Sue's chance at freedom comes when Charles, a knife boy from Briar, comes to visit her. He is the son of Mr Way and, it turns out, the nephew of Mrs Cream. Charles, a simple boy, has been pining for the charming attentions of Gentleman to such an extent that Mr Way, the warden of Briar, had begun to beat him severely. Charles runs away, and has been directed to the asylum by Mrs Cream, who has no idea of the nature of the place.
With Charles' recognition of her helping Sue accept her own memories as fact, she quickly enlists his help in her escape, persuading him to purchase a blank key and a file to give to her on his next visit. This he does, and Sue, using the skills learnt growing up in the Borough, escapes from the asylum and travels with Charles to London, with the intention of returning to Mrs Sucksby and her home in Lant Street.
On arrival, an astonished Sue sees Maud at her bedroom window. After days of watching the activity of her old home from a nearby boarding house, Sue sends Charles with a letter explaining all to Mrs Sucksby, still believing that it was Maud and Gentleman alone who deceived her. Charles returns, saying Maud intercepted the letter, and sent Sue a playing card – the Two of Hearts, representing lovers – in reply. Sue takes the token as a joke, and storms into the house to confront Maud, half-mad with rage. She tells everything to Mrs Sucksby, who pretends to have known nothing, and despite Mrs Sucksby's repeated attempts to calm her, swears she will kill Maud for what she has done to her. Gentleman arrives, and though initially shocked at Sue's escape, laughingly begins to tell Sue how Mrs Sucksby played her for a fool. Maud physically tries to stop him, knowing how the truth would devastate Sue; a scuffle between Maud, Gentleman and Mrs Sucksby ensues, and in the confusion, Gentleman is stabbed by the knife Sue had brought with her to kill Maud. He bleeds to death. A hysterical Charles alerts the police. Mrs Sucksby, at last sorry for how she has deceived the two girls, immediately confesses to the murder: "Lord knows, I'm sorry for it now; but I done it. And these girls here are innocent girls, and know nothing at all about it; and have harmed no-one."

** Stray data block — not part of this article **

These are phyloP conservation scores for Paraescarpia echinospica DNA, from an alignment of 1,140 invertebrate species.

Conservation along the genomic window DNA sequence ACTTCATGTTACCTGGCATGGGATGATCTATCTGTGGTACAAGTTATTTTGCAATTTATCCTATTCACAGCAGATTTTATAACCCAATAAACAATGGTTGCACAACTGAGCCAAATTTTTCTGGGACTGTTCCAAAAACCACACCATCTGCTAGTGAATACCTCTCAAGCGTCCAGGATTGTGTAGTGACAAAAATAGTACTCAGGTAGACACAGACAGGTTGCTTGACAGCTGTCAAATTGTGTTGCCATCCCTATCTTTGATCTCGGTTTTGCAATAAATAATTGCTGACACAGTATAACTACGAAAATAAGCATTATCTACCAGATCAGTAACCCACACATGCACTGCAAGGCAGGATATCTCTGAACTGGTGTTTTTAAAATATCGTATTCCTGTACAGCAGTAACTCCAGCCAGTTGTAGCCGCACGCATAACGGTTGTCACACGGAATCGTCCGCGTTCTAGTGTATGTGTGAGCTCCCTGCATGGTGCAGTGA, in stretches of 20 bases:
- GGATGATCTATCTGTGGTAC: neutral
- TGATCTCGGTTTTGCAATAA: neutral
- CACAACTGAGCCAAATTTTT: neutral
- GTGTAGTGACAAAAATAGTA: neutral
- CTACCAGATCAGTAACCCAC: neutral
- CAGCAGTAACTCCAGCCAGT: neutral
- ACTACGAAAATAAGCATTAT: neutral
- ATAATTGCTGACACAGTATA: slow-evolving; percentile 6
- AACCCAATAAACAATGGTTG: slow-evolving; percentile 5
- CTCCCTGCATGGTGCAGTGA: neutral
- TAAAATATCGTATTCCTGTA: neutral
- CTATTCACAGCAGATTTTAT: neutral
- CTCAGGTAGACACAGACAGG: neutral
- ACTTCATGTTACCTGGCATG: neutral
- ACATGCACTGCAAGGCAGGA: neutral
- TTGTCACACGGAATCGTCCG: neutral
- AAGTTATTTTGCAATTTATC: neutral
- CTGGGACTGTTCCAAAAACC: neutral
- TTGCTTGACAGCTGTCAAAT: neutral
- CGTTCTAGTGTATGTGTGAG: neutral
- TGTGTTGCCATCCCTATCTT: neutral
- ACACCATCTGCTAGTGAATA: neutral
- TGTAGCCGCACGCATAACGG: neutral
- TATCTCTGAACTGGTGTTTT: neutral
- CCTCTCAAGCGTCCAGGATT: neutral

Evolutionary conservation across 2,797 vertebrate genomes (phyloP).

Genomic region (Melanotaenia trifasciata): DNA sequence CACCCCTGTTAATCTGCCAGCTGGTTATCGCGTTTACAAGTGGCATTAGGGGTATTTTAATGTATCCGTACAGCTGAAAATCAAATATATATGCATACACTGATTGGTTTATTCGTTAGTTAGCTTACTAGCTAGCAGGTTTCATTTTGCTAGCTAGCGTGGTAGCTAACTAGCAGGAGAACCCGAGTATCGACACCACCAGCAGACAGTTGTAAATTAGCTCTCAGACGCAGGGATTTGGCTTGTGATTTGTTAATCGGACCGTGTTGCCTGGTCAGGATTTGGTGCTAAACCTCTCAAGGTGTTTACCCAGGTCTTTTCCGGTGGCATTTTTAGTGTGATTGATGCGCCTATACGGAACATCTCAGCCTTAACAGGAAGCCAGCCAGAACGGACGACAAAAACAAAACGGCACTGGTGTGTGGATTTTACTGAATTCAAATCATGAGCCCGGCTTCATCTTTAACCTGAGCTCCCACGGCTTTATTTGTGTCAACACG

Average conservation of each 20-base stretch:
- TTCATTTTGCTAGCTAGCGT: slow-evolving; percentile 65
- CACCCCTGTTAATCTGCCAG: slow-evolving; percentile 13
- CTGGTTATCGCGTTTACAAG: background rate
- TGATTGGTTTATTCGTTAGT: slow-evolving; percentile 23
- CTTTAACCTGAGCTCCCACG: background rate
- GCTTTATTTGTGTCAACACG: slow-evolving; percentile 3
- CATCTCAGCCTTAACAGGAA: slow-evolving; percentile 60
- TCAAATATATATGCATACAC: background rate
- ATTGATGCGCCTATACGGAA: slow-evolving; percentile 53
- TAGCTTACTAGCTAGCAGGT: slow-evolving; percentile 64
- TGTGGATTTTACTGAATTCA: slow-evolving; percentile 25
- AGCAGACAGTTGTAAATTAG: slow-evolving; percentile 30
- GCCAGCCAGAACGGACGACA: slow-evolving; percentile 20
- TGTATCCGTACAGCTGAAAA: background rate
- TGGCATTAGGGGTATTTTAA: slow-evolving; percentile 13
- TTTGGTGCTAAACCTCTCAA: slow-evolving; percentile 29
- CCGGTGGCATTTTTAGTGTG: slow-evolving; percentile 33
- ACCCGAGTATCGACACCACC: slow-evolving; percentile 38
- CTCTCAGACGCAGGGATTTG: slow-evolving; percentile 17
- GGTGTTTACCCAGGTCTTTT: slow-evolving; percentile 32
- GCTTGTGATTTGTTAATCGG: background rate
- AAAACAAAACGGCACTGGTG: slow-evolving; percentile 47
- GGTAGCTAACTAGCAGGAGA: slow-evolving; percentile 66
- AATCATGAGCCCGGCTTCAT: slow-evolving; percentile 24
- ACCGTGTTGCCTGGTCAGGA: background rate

Mrs Sucksby is hanged for killing Gentleman; it is revealed that Richard Rivers was not a shamed gentleman at all, but a draper's son named Frederick Bunt, who had had ideas above his station. Maud disappears, though Sue sees her briefly at Mrs Sucksby's trial and gathers from the prison matrons that Maud had been visiting Mrs Sucksby in the days leading up to her death. Sue remains unaware of her true parentage until she finds the will of Marianne Lilly tucked in the folds of Mrs Sucksby's gown. Realising everything, an overwhelmed Sue sets out to find Maud, beginning by returning to Briar. It is there she finds Maud, and the nature of Christopher Lilly's work is finally revealed to Sue. It is further revealed that Maud is now writing erotic fiction to sustain herself financially, publishing her stories in The Pearl, a pornographic magazine run by one of her uncle's friends in London, William Lazenby. The two girls, still very much in love with each other despite everything, make peace and give vent to their feelings at last.